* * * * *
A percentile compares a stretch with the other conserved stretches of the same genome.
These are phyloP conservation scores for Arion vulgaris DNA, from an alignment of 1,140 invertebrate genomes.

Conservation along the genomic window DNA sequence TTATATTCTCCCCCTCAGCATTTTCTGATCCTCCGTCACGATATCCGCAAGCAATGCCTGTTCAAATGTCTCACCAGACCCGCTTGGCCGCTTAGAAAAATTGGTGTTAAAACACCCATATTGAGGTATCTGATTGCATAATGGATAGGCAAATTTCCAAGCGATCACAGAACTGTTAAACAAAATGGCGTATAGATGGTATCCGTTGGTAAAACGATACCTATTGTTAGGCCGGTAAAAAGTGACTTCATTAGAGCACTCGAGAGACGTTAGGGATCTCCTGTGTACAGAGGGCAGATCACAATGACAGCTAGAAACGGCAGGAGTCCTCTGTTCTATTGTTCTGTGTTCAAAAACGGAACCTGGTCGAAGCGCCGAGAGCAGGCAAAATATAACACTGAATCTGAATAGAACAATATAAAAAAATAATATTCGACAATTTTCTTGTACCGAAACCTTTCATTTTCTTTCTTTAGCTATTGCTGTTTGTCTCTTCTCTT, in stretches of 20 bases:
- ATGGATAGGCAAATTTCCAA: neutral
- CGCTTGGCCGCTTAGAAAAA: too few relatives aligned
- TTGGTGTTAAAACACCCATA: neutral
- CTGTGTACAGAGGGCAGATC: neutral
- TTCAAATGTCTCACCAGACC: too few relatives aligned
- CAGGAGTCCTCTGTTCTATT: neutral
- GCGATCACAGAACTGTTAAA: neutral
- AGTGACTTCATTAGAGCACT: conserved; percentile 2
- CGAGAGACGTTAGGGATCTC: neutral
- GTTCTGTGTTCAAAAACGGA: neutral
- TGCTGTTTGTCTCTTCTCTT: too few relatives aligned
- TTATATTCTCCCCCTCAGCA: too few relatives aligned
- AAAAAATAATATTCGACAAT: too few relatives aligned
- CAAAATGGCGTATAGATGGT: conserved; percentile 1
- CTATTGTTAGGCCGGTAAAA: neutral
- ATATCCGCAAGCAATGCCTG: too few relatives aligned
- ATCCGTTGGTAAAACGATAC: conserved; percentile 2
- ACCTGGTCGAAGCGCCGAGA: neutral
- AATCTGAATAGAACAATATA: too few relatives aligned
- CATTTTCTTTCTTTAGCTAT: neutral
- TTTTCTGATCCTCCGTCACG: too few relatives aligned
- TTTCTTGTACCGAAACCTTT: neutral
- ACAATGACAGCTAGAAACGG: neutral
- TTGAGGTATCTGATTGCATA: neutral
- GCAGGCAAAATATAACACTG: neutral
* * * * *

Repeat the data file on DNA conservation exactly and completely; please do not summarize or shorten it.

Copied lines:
A percentile compares a stretch with the other conserved stretches of the same genome.
These are phyloP conservation scores for Arion vulgaris DNA, from an alignment of 1,140 invertebrate genomes.

Conservation along the genomic window DNA sequence TTATATTCTCCCCCTCAGCATTTTCTGATCCTCCGTCACGATATCCGCAAGCAATGCCTGTTCAAATGTCTCACCAGACCCGCTTGGCCGCTTAGAAAAATTGGTGTTAAAACACCCATATTGAGGTATCTGATTGCATAATGGATAGGCAAATTTCCAAGCGATCACAGAACTGTTAAACAAAATGGCGTATAGATGGTATCCGTTGGTAAAACGATACCTATTGTTAGGCCGGTAAAAAGTGACTTCATTAGAGCACTCGAGAGACGTTAGGGATCTCCTGTGTACAGAGGGCAGATCACAATGACAGCTAGAAACGGCAGGAGTCCTCTGTTCTATTGTTCTGTGTTCAAAAACGGAACCTGGTCGAAGCGCCGAGAGCAGGCAAAATATAACACTGAATCTGAATAGAACAATATAAAAAAATAATATTCGACAATTTTCTTGTACCGAAACCTTTCATTTTCTTTCTTTAGCTATTGCTGTTTGTCTCTTCTCTT, in stretches of 20 bases:
- ATGGATAGGCAAATTTCCAA: neutral
- CGCTTGGCCGCTTAGAAAAA: too few relatives aligned
- TTGGTGTTAAAACACCCATA: neutral
- CTGTGTACAGAGGGCAGATC: neutral
- TTCAAATGTCTCACCAGACC: too few relatives aligned
- CAGGAGTCCTCTGTTCTATT: neutral
- GCGATCACAGAACTGTTAAA: neutral
- AGTGACTTCATTAGAGCACT: conserved; percentile 2
- CGAGAGACGTTAGGGATCTC: neutral
- GTTCTGTGTTCAAAAACGGA: neutral
- TGCTGTTTGTCTCTTCTCTT: too few relatives aligned
- TTATATTCTCCCCCTCAGCA: too few relatives aligned
- AAAAAATAATATTCGACAAT: too few relatives aligned
- CAAAATGGCGTATAGATGGT: conserved; percentile 1
- CTATTGTTAGGCCGGTAAAA: neutral
- ATATCCGCAAGCAATGCCTG: too few relatives aligned
- ATCCGTTGGTAAAACGATAC: conserved; percentile 2
- ACCTGGTCGAAGCGCCGAGA: neutral
- AATCTGAATAGAACAATATA: too few relatives aligned
- CATTTTCTTTCTTTAGCTAT: neutral
- TTTTCTGATCCTCCGTCACG: too few relatives aligned
- TTTCTTGTACCGAAACCTTT: neutral
- ACAATGACAGCTAGAAACGG: neutral
- TTGAGGTATCTGATTGCATA: neutral
- GCAGGCAAAATATAACACTG: neutral